For many people, France represents a romantic ideal. Whether your archetypal image of the European nation includes the glittering lights and café culture of gay Paris, the sumptuous food and idyllic lifestyle of Provence, or the golden sunshine and endless beaches of St Tropez, thinking of France is sure to bring a clear and attractive image to mind.
Due to its massively influential position in Western culture, the country has been used as a backdrop for some of the most recognisable and enduring films ever made. Some of these are French-language films made by French directors, whereas others are Hollywood blockbusters desperate to claim some of that particularly French brand of glamour – whatever the motivation, filming in this country makes France as much a character on screen as any of the actors involved. With its long history of championing the arts – from theatre to painting to music to dancing – it’s a place that’s rich with historic location and artistic temperament to draw on.
In an increasingly digital world, we find ourselves more often than not turning to screens and handheld devices for entertainment, rather than looking outside our homes. Whilst HooplaDigital does offer a seemingly endless library of movies, ebooks, music, and PokerStars Casino promises to help you while away the hours with a spot of table gaming, there is still a certain charm about using the old brick-and-mortar establishments. In a seamless marriage between technology and the real world, you could even use the list below as a starting point to create your own film-based tour of France on 360Cities. However you decided to approach this journey, there’s bound to be plenty of inspiration to be found in the movies now instantly available on streaming sites – that’s certainly something to be thankful for!
With all this in mind, let’s take a look at some of the most iconic filming locations in France.
The capital city of France, otherwise known as the City of Lights, is the only place to start this cinematic tour. Known throughout the world as a hub of romance, art and old-world glamour, it was also home to the first ever ‘cinema screening’ by the Lumiere brothers.
Playing off all of these tropes, the 2001 movie Moulin Rouge captured the theatricality, the drama and the tragedy of love in a time of absinthe, poverty and social upheaval without ever actually filming in Paris. However, it remains one of the most loved on-screen portrayals of the bohemian side of the city, blending modern pop culture and 20th century Parisian chic perfectly.
Moving on to filming within the city itself, one title which plays like a love poem to Paris is Jean-Pierre Jeunet’s Amélie. This sweet tale about a girl growing into a woman introduced a whole new generation to the mysteries of Paris and spread far beyond just French audiences. It really captures the essence of Paris and the French way of living in such a fascinating and constantly surprising city. Following this romantic thread leads us to Richard Linklater’s Before Sunset. In this movie, the Paris location really helps to set the tone for a chance meeting between two young people and the delicate yet moving connection that forms between them. It particularly makes use of the charm and Anglo-French nature of Paris bookshop, Shakespeare & Co, reflecting the coming together of English and French protagonists in the storyline. Paris truly is a global city.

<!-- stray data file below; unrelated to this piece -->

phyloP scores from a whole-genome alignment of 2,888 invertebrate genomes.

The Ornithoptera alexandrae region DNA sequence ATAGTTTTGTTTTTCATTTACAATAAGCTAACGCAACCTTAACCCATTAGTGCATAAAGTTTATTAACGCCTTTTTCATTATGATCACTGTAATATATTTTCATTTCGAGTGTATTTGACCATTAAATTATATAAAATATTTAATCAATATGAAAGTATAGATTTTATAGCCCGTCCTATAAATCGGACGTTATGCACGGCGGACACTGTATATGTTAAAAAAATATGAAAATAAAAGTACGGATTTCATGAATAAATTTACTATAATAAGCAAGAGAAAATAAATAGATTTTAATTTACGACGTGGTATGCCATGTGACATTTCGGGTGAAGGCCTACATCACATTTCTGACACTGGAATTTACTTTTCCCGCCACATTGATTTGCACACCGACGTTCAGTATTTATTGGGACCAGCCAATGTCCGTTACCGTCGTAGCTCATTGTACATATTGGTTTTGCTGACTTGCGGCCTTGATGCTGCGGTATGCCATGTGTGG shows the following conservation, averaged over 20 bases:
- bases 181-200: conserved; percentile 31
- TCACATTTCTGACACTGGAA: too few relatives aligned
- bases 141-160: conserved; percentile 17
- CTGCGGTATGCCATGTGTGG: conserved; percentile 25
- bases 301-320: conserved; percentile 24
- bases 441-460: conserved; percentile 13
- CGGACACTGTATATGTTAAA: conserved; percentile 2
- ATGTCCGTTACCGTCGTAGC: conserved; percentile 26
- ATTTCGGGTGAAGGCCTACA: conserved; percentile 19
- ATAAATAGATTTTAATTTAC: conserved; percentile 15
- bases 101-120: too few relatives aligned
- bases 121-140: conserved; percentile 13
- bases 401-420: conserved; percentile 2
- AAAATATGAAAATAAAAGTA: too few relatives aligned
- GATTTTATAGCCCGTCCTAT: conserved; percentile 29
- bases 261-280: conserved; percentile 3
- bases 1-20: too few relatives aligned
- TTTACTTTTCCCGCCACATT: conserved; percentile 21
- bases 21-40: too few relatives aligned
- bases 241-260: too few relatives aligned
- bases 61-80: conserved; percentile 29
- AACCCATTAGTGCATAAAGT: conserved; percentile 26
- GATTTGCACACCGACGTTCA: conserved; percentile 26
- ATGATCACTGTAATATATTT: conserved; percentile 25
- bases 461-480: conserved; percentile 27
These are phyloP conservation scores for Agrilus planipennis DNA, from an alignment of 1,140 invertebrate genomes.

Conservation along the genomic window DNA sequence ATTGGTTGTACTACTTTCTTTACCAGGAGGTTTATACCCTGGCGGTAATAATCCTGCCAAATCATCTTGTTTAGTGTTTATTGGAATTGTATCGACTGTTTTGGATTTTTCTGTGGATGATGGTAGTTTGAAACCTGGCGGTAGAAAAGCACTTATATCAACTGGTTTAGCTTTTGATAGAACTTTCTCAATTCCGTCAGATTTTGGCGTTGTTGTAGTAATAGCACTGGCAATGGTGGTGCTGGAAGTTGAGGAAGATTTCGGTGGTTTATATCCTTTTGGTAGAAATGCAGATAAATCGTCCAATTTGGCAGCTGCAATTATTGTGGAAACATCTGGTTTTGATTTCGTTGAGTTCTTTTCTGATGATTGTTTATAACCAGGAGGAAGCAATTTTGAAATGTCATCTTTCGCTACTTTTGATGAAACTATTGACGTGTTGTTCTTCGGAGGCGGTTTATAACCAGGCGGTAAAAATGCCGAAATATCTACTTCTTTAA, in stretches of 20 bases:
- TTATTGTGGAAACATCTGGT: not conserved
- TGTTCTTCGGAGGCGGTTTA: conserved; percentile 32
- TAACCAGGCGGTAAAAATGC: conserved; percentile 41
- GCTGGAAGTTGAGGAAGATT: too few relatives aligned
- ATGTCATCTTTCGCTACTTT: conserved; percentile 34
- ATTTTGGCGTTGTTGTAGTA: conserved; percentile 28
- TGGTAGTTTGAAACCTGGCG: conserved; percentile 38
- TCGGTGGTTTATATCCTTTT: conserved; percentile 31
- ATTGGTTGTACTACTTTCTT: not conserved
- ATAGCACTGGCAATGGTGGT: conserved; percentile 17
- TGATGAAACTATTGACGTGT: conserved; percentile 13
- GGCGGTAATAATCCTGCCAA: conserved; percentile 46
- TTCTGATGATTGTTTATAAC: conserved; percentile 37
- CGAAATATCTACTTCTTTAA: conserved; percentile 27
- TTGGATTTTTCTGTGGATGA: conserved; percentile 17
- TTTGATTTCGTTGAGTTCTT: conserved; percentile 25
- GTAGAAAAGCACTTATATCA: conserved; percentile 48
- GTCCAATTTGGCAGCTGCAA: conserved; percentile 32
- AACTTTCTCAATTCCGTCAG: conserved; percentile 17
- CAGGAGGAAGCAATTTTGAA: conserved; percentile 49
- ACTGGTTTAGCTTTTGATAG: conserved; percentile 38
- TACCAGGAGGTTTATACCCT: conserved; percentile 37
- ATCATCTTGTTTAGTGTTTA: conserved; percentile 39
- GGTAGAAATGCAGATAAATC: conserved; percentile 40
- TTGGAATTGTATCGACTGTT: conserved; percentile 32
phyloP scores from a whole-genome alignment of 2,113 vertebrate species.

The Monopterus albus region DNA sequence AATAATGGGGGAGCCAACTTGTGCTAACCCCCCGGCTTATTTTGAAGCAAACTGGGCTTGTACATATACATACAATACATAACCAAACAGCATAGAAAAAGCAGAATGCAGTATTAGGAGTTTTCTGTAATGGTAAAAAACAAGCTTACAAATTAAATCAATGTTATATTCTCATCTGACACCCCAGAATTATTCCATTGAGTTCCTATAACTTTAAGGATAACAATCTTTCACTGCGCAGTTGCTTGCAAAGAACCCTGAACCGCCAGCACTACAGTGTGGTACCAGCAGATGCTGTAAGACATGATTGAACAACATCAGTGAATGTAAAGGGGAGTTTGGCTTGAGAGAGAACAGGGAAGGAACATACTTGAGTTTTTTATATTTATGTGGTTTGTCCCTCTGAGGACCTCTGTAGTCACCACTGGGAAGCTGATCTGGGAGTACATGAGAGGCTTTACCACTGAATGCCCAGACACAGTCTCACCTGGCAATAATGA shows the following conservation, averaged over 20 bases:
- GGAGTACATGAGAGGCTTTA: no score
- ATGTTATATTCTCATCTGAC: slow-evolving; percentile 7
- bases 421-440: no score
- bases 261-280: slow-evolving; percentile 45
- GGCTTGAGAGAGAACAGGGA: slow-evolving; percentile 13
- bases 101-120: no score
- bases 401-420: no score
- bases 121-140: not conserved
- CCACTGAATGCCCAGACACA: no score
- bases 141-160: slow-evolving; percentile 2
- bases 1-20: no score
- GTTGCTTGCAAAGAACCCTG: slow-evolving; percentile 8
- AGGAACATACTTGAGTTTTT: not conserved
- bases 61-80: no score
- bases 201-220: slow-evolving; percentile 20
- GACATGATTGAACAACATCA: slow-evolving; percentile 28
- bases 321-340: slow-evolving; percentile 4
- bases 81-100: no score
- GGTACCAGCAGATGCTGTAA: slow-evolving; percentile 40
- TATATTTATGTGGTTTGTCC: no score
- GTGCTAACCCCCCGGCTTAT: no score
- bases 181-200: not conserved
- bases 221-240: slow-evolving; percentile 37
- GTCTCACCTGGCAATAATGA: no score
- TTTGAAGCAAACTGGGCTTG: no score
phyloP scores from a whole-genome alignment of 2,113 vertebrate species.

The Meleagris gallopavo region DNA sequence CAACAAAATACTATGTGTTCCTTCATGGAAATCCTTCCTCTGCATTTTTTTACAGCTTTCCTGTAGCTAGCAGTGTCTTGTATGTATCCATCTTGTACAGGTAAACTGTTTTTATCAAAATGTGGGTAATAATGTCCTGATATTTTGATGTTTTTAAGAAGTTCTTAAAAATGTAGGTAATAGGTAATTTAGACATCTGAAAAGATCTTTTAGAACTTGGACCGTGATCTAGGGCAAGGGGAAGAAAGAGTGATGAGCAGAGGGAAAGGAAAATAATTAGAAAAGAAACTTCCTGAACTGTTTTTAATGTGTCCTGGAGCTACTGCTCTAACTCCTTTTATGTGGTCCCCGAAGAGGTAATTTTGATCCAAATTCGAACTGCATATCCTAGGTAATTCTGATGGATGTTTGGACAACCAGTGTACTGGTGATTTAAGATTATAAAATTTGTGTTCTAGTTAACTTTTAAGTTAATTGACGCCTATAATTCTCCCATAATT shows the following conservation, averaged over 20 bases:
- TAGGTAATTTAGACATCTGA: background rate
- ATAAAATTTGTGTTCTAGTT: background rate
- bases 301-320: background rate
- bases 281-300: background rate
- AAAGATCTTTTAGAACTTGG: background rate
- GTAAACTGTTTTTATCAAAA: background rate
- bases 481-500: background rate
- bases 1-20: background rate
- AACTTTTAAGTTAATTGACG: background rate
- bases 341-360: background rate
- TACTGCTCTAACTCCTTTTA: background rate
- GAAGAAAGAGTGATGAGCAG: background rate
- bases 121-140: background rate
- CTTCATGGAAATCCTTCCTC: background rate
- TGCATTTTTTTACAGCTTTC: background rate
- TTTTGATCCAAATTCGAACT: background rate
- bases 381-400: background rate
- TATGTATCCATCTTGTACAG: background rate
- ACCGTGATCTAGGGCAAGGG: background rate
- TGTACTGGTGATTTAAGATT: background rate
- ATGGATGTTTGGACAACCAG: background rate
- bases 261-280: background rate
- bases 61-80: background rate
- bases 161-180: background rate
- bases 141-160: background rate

Heading south, we come across the Var area of Aix-en-Provence and it’s easy to see why this is often used as a filming location. The rolling fields of green, cascading blooms, blue sky and lazy sea drifting past create an idyllic paradise that anybody would long to get lost in. As well as representing the perfect escape from everyday existence, it also provides a feast for the eyes that both refreshes and excites. This is, perhaps, why Roger Vadim set his 1956 romance …And God Created Woman in Var’s perfect environs. A young and lovely Brigitte Bardot plays a woman stuck marrying a man she doesn’t love and pining after his brother instead, all against the backdrop of sunny St Tropez. In fact, this film is credited with making that seaside town such a popular tourist destination, which it remains to this day.
The region of Var pops up again in that quintessentially English Christmas movie, Love Actually. Colin Firth’s lovelorn character retreats to Provence’s warm embrace when he is unlucky in love. Thankfully, he meets a woman there who promises to be everything he wants and more; yet another coming together of different European backgrounds against the welcoming scenery of France. The Provençal landscape is the perfect setting for both Jamie’s earnest hours sat at the typewriter and the gradual falling in love between him and the Portuguese housekeeper, Aurelia.
Though this is just a short overview of some of France’s best remembered and most recognisable filming locations, there are so many more out there to be found. You could track down the town of Flavigny-sur-Ozerain on the Côte-d’Or to wander the quaint streets seen in the film Chocolat, or seek out Jean Valjean’s redemptive backdrop in the village of Gourdon, located in Alpes-Maritimes. Wherever you wander to, you’re sure find the magic and mystery of the cinema around every corner.